Duty to Warn
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AbstractInformation about a patient's inherited risk of disease has important ethical and legal implications in clinical practice. Because genetic information is by nature highly personal yet familial, issues of confidentiality arise. Counselling and informed consent before testing are important in view of the social and psychological risks that accompany testing, the complexity of information surrounding testing, and the fact that effective interventions are often not available. Follow-up counselling is also important to help patients integrate test results into their lives and the lives of their relatives. Genetic counselling should be provided by practitioners who have up-to-date knowledge of the genetics of and the tests available for specific diseases, are aware of the social and psychological risks associated with testing, and are able to provide appropriate clinical follow-up. Some physicians may elect to refer patients for genetic counselling and testing. However, it is inevitable that all physicians will be involved in long-term follow-up both by monitoring for disease and by supporting the integration of genetic information into patients' lives.
Canadian Medical Association Journal. 1998 May 19; 158(10): 1309-1313.
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Al-muwakabah al-Shar'iyah li mu'tayat al-handasah al-wirathíyahAbu Ghuddah, 'Abd al-Sattar (2016-01-08)This paper was submitted to the symposium held by the Islamic Organization for Medical Sciences (IOMS) in Kuwait during the period 13-15 October 1998 on genetics. The paper presents detailed juristic answers for different questions raised by the applications of genetic engineering such as prenatal diagnostic testing especially in case of endogamous marriage, gene therapy, genetic privacy and selective abortion.
Al-Wirathah Wa Al-Handasah Al-Wirathiyah Wa Al-Jinum Al-Bashari Wa Al-'Ilaj Al-Jini: Ru'yah Islamiyah (Al-Juz' Al-Awwal) Al-Wirathah Wa Al-Handasah Al-Wirathiyah Wa Al-Jinum Al-Bashari Genetics, Genetic Engineering, Human Genome and Genetic Therapy: An Islamic Perspective (Vol. 1) Genetics, Genetic Engineering and the Human GenomeJundi, Ahmad Raja'i (2016-01-08)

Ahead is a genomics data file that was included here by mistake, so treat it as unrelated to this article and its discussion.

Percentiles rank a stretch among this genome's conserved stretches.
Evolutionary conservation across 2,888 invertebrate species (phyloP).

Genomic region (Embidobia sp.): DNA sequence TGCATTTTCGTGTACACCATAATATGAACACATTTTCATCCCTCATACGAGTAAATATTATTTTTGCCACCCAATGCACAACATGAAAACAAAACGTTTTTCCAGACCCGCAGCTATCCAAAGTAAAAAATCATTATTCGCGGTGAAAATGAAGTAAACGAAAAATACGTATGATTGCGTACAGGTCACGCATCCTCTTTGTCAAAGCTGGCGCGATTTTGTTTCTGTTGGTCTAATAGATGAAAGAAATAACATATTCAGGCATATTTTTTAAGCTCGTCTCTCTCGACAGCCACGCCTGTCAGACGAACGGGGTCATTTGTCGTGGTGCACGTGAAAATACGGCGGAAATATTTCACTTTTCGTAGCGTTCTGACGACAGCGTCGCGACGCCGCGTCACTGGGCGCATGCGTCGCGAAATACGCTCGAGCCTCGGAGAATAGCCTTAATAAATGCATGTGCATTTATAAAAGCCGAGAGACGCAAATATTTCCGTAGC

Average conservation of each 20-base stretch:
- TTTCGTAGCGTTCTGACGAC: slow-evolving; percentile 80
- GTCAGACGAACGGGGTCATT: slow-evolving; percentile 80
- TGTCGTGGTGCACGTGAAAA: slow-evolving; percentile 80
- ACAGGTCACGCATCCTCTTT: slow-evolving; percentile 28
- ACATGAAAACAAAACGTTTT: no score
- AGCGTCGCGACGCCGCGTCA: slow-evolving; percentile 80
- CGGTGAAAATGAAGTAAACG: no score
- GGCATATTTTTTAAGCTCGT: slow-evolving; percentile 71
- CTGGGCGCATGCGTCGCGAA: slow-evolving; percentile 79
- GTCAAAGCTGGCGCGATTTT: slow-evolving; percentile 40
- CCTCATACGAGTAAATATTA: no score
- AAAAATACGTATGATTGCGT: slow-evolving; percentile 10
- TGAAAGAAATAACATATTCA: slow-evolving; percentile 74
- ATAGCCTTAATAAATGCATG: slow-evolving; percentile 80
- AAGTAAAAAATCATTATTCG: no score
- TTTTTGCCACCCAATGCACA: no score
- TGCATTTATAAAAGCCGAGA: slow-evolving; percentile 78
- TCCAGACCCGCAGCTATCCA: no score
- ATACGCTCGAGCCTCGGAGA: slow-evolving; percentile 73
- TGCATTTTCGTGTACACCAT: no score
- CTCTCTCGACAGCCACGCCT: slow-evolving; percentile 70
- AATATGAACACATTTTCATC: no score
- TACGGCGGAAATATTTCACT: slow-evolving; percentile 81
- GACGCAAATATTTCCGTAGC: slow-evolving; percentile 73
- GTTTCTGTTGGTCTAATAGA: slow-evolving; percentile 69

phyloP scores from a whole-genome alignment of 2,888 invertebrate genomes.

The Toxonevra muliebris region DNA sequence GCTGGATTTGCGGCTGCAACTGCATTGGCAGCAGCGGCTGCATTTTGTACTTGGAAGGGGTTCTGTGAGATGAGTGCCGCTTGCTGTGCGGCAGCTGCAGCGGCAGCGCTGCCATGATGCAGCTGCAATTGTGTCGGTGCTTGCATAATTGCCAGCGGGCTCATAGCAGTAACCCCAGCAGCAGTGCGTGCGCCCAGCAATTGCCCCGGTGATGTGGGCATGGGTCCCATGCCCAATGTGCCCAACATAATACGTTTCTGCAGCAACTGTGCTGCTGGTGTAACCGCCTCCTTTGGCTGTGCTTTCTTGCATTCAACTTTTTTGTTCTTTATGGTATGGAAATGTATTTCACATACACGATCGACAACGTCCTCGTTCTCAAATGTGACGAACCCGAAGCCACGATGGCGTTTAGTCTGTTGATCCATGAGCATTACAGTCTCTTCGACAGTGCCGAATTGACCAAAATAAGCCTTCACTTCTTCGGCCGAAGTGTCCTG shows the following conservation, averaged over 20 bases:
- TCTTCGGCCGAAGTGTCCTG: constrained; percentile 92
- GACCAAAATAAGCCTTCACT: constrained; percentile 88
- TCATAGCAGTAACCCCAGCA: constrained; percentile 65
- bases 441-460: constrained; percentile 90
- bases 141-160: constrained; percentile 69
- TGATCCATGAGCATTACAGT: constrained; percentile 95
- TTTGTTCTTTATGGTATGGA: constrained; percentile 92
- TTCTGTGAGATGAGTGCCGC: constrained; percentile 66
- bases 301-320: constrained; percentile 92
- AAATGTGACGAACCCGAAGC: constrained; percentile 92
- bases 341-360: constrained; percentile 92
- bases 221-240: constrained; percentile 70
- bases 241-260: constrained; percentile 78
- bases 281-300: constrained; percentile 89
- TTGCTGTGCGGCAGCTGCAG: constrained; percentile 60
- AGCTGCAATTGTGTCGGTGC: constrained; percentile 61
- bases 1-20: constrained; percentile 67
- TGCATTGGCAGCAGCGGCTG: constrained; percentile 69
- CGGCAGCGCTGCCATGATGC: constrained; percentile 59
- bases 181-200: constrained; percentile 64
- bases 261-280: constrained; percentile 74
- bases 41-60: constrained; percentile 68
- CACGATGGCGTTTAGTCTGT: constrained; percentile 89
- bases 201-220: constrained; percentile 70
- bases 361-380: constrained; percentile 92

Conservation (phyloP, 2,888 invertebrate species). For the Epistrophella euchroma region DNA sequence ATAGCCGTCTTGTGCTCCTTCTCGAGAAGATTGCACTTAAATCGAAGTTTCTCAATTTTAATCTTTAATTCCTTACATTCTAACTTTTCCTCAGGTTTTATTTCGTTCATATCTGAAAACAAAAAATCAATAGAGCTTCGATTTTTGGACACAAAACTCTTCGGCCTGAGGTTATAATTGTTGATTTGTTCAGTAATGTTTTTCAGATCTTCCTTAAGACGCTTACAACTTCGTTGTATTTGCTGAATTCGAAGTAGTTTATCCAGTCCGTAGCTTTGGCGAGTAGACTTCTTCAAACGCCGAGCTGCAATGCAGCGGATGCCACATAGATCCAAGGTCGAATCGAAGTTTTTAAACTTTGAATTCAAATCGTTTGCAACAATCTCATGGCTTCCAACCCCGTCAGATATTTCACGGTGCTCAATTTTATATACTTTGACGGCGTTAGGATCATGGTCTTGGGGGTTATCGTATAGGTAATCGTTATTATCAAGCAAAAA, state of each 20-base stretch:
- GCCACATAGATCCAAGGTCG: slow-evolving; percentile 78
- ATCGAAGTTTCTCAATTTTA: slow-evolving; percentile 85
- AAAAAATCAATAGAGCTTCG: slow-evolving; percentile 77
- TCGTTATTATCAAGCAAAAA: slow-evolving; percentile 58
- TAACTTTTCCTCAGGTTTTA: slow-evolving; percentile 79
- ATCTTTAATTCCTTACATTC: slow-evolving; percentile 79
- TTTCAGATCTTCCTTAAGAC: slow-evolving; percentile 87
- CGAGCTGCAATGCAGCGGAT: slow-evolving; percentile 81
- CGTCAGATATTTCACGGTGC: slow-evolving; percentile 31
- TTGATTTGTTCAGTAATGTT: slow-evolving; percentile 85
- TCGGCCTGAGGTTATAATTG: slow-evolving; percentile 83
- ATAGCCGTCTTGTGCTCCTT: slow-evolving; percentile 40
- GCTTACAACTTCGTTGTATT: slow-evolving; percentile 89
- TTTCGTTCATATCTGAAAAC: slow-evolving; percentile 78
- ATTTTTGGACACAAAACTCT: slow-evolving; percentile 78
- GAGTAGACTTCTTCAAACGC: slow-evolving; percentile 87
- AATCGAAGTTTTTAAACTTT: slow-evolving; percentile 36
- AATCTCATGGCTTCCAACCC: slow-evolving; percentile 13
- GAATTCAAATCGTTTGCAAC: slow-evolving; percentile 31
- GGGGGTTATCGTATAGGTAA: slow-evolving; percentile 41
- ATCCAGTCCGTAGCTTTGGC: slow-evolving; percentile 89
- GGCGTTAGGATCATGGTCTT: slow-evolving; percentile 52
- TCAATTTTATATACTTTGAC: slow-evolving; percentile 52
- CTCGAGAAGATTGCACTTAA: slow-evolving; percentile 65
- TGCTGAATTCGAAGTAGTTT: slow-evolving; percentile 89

Privacy-preserving genomic testing in the clinic: A model using HIV treatmentMclaren P.J.; Raisaro J.L.; Aouri M.; Rotger M.; Ayday E.; Bartha I.; Delgado M.B.; Vallet Y.; Günthard H.F.; Cavassini M.; et al. (Nature Publishing Group, 2018-04-12)Purpose:The implementation of genomic-based medicine is hindered by unresolved questions regarding data privacy and delivery of interpreted results to health-care practitioners. We used DNA-based prediction of HIV-related outcomes as a model to explore critical issues in clinical genomics.Methods:We genotyped 4,149 markers in HIV-positive individuals. Variants allowed for prediction of 17 traits relevant to HIV medical care, inference of patient ancestry, and imputation of human leukocyte antigen (HLA) types. Genetic data were processed under a privacy-preserving framework using homomorphic encryption, and clinical reports describing potentially actionable results were delivered to health-care providers.Results:A total of 230 patients were included in the study. We demonstrated the feasibility of encrypting a large number of genetic markers, inferring patient ancestry, computing monogenic and polygenic trait risks, and reporting results under privacy-preserving conditions. The average execution time of a multimarker test on encrypted data was 865 ms on a standard computer. The proportion of tests returning potentially actionable genetic results ranged from 0 to 54%.Conclusions:The model of implementation presented herein informs on strategies to deliver genomic test results for clinical care. Data encryption to ensure privacy helps to build patient trust, a key requirement on the road to genomic-based medicine. © 2015 American College of Medical Genetics and Genomics.